In Dr Phillips' opinion, nothing beats petroleum jelly. "This is the key ingredient in Vaseline and it acts as an occlusive, locking in moisture and preventing chapped, dry lips." Dr Phillips said that shea butter and cocoa butter are also great ingredients to look out for in lip care. "They contain fatty acids and vitamins which provide moisture and an anti-inflammatory action."
Dr Adil Sheraz, consultant dermatologist and British Skin Foundation spokesperson, says glycerin is an effective ingredient and also pinpoints paraffin, a very commonly used moisturising ingredient in lip care. The key, though? Making sure your lip balm is fragrance-free, as perfume can be notoriously irritating and drying.
Dermatologists often recommend Eucerin Dry Skin Intensive Lip Balm, £7. It's fragrance-free and includes star ingredients glycerin (a humectant) and parkii butter (an emollient). Also try R29 favourite Palmer's Cocoa Butter Formula Cocoa Butter Lip Balm, £1.99, which combines cocoa butter with paraffin and a handful of smoothing, plumping oils. You might also like Lanolips 101 Ointment, £10.99, Vaseline Cocoa Butter, £2.49, and Dr. Paw Paw Ultimate Red, £6, with petrolatum and olive oil.
How often should you apply lip balm?
Dr Walter said that applying lip balm two to three times a day should be enough for most people if the lip balm you're using is actually effective.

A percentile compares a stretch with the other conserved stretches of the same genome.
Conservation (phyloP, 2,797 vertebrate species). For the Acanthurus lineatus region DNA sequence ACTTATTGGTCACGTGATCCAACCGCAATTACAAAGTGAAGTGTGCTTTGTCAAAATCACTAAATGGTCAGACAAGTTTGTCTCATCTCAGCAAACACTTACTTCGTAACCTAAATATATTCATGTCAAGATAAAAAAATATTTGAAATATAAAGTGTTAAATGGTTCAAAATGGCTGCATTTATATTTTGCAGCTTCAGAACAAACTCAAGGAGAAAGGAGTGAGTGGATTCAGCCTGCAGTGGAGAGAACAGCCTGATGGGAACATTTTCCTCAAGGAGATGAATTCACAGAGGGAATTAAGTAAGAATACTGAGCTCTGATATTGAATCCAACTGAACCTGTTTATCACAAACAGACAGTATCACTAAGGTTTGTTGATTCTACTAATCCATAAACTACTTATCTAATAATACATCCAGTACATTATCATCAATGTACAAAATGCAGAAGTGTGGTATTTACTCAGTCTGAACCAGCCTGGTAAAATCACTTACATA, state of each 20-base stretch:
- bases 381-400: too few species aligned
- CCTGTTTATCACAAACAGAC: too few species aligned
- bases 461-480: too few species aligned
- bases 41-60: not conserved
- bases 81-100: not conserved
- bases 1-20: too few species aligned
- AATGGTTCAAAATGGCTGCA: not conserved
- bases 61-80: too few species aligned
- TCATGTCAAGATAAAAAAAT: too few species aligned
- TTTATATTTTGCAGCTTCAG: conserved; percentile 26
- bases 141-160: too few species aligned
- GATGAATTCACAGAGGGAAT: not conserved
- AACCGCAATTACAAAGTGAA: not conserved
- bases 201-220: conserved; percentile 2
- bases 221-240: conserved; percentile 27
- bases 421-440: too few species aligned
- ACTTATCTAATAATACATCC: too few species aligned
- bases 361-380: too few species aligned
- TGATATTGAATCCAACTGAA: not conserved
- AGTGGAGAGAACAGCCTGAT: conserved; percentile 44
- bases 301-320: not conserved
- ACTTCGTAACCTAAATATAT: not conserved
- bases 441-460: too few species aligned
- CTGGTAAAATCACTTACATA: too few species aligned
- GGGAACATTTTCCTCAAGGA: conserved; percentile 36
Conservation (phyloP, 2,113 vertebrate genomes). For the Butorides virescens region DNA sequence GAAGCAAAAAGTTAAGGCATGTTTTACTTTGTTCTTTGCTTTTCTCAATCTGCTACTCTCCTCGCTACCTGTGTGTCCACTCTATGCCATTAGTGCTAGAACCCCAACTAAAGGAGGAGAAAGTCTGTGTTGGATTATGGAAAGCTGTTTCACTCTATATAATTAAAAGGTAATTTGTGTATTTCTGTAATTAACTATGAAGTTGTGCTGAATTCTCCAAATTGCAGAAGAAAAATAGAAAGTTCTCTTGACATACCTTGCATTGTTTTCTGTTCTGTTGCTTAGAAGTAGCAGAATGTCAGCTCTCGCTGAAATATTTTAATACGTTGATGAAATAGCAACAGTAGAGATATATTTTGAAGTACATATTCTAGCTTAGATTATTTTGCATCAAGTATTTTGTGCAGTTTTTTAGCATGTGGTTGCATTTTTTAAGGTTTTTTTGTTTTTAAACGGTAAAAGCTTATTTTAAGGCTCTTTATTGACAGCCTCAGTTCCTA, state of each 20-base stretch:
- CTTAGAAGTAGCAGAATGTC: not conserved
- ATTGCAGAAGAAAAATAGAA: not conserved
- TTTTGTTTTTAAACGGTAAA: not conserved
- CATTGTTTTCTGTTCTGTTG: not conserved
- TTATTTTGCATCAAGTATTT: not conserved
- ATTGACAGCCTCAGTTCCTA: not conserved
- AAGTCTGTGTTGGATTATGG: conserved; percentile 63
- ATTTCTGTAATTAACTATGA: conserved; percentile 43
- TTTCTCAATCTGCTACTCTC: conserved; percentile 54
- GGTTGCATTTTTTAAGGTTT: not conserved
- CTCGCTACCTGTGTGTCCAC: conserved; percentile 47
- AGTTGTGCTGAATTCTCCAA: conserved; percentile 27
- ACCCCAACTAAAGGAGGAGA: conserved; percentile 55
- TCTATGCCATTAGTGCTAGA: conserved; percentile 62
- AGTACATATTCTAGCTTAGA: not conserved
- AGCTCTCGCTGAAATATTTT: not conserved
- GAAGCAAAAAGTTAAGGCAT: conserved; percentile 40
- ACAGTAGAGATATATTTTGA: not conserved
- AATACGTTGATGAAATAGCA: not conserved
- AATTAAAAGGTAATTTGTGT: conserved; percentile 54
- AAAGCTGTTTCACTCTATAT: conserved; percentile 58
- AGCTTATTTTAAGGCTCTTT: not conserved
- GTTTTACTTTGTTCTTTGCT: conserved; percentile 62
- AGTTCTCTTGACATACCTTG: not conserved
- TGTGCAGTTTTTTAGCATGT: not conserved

You might be tempted to lick dry lips but this is a no-go. "Try to avoid constantly licking your lips," said Dr Walter. "Saliva evaporates quickly and then dries out your lips even further." Dr Phillips added that lip licking only encourages excessive use of lip balm so you could be going around in circles. "Secondly," said Dr Walter, "try doing a DIY lip mask before going to bed," otherwise known as lip slugging. "Apply your favourite hyaluronic acid serum [you might want to try this on damp lips] and then lock in the moisture with a thick layer of Vaseline before going to bed."
If you suffer with dry lips due to problems such as eczema, Dr Sheraz recommended applying lip balm at least twice a day.
What to do if your lips are still chronically dry
If you've done all of the above but your lips aren't getting any better and they're feeling uncomfortable or painful, now might be a good time to visit your GP or, if you have a beauty budget, a dermatologist. "They can provide advice on what's best to use on your lips and make sure something else isn't going on that is causing them to remain chronically dry," said Dr Walter.
"This will help to exclude any contact allergies from lip balm or other skincare ingredients, as well as any other medical causes for dry, inflamed lips," added Dr Phillips. Dermatologists can offer you a patch test to help whittle down the ingredients in your products that you might be allergic to, for example.
Lastly, both Dr Walter and Dr Sheraz explained that chronic sun damage to your lips can also lead to something called actinic cheilitis, which presents in the same way as constantly chapped lips. We all know about the detrimental effects of too much sun. Actinic cheilitis increases the risk of developing a more serious condition such as skin cancer so if you're experiencing odd changes to your lips or the skin around them, it pays to seek professional advice from a doctor.